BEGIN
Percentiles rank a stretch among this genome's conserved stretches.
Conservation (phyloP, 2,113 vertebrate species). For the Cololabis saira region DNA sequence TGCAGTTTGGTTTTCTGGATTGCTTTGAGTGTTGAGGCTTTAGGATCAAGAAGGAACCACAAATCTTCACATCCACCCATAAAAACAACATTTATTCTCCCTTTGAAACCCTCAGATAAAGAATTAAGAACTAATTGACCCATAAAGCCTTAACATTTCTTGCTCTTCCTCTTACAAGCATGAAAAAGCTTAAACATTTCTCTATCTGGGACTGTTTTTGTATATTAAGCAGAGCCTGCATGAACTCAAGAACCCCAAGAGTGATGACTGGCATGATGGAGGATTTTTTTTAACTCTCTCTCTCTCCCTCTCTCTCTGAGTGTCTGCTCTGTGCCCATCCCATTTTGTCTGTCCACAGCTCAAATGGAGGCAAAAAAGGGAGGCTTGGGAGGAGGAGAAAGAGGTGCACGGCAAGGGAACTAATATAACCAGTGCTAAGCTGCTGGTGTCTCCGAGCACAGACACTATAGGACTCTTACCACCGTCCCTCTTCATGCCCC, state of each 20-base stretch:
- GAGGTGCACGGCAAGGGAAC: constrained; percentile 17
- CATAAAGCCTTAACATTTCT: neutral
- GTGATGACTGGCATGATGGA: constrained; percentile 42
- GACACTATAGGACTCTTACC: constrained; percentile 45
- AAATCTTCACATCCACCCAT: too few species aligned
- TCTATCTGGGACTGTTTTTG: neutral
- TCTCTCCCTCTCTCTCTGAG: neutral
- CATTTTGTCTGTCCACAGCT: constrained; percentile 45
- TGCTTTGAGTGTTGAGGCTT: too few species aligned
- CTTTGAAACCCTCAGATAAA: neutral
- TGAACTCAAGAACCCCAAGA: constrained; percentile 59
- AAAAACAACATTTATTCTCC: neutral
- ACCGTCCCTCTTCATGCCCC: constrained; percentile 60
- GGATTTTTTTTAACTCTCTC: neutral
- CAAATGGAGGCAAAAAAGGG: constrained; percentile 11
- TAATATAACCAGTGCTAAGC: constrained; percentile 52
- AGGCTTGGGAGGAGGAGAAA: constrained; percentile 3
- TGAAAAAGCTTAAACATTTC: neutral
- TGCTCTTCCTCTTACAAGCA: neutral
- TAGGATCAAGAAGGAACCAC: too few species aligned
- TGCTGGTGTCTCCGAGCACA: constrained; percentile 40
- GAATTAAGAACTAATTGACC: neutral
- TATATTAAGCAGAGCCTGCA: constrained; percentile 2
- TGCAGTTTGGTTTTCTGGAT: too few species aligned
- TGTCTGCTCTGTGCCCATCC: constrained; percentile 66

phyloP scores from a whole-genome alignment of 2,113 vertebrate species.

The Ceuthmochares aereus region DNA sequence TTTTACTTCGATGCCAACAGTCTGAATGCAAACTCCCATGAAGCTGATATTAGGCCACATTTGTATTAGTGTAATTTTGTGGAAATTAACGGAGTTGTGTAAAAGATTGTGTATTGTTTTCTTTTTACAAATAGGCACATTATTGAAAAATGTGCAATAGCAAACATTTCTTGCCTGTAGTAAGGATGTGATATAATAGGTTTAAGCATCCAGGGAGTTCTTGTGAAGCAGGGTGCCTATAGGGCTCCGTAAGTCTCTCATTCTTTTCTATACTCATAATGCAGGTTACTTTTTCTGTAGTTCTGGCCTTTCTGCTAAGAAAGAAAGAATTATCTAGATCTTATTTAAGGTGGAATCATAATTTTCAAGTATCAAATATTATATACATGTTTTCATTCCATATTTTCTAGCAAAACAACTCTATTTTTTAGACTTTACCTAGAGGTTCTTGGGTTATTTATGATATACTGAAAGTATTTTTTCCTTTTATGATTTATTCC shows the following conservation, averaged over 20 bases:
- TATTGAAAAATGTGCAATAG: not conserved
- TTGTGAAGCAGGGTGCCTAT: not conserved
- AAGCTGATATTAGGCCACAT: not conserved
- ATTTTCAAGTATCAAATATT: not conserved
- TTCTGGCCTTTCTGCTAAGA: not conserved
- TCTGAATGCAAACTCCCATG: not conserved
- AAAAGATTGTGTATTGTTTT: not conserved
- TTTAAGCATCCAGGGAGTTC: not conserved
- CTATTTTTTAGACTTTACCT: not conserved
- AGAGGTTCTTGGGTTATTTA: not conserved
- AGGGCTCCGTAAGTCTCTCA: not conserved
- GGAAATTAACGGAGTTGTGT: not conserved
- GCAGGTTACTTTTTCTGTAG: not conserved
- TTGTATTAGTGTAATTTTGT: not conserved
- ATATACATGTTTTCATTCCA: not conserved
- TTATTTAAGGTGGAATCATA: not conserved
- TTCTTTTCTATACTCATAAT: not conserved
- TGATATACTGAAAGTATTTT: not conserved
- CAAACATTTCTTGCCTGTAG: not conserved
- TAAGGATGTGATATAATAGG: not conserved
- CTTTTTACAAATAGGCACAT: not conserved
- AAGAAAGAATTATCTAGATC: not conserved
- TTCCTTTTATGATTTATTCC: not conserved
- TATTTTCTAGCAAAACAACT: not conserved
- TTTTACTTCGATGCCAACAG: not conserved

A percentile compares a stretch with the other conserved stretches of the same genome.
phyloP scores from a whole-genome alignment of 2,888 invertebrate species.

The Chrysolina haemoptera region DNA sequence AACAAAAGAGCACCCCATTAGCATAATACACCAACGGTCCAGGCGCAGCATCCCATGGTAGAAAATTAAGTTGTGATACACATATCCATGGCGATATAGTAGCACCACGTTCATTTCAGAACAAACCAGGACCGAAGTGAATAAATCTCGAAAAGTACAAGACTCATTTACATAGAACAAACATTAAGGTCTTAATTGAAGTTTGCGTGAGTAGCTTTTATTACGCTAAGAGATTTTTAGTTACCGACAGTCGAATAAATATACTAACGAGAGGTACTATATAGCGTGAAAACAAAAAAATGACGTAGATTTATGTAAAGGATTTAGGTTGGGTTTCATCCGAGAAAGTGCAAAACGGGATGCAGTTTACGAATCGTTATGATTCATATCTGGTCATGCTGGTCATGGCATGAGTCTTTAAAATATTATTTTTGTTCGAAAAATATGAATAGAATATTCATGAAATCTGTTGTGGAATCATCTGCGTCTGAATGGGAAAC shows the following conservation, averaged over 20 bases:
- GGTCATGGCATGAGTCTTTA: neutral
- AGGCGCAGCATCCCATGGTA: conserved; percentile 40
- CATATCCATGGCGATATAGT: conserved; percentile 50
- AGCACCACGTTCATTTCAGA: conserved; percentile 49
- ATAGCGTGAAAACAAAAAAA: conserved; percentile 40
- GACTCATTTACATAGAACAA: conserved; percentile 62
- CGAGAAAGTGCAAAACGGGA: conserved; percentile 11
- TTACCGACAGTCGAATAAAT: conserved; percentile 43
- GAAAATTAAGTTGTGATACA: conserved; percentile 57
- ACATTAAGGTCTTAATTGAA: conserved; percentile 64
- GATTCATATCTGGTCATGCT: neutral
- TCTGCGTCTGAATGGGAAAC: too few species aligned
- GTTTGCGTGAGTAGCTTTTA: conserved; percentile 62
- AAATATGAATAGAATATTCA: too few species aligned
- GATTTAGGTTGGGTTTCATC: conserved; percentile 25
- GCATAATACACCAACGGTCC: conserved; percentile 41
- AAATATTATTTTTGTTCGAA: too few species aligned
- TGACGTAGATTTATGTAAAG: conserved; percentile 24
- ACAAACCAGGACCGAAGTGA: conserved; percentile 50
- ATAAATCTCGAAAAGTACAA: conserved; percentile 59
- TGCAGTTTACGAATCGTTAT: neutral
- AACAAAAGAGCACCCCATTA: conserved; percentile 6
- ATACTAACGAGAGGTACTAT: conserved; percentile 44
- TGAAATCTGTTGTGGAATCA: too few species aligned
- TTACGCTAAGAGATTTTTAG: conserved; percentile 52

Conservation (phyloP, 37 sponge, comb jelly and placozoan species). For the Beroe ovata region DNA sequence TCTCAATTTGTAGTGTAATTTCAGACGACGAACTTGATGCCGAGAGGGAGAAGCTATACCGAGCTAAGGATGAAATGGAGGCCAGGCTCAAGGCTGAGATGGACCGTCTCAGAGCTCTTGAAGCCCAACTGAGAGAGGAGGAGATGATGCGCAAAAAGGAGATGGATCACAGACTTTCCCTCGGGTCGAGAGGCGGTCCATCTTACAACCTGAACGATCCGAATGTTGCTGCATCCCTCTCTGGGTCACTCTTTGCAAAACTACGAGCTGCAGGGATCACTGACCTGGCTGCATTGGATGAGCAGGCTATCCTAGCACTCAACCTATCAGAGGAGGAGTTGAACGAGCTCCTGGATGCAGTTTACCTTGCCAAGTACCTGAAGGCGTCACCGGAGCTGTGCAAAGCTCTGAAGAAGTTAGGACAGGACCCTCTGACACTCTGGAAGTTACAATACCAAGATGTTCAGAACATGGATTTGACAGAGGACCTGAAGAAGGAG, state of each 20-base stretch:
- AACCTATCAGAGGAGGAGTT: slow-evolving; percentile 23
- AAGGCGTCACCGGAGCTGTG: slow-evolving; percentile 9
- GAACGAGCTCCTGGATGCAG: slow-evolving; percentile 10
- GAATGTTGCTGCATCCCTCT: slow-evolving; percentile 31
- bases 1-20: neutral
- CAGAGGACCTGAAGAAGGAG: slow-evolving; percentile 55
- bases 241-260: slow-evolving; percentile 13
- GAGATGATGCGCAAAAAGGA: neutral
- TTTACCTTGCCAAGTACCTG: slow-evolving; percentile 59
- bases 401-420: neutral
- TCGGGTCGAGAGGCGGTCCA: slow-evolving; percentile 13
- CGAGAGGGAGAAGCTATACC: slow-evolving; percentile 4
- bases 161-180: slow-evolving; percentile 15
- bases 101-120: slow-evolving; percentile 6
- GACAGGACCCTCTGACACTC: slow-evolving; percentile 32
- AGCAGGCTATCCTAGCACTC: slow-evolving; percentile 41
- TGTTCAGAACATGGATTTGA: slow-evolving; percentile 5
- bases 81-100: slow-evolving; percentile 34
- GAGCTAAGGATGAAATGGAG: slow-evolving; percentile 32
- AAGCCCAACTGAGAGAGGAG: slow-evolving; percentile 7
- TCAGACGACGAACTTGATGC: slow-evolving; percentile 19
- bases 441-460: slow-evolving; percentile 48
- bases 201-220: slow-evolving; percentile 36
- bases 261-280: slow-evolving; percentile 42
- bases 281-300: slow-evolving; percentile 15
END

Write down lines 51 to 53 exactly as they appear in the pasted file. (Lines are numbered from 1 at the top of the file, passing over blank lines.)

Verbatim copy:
- AAGAAAGAATTATCTAGATC: not conserved
- TTCCTTTTATGATTTATTCC: not conserved
- TATTTTCTAGCAAAACAACT: not conserved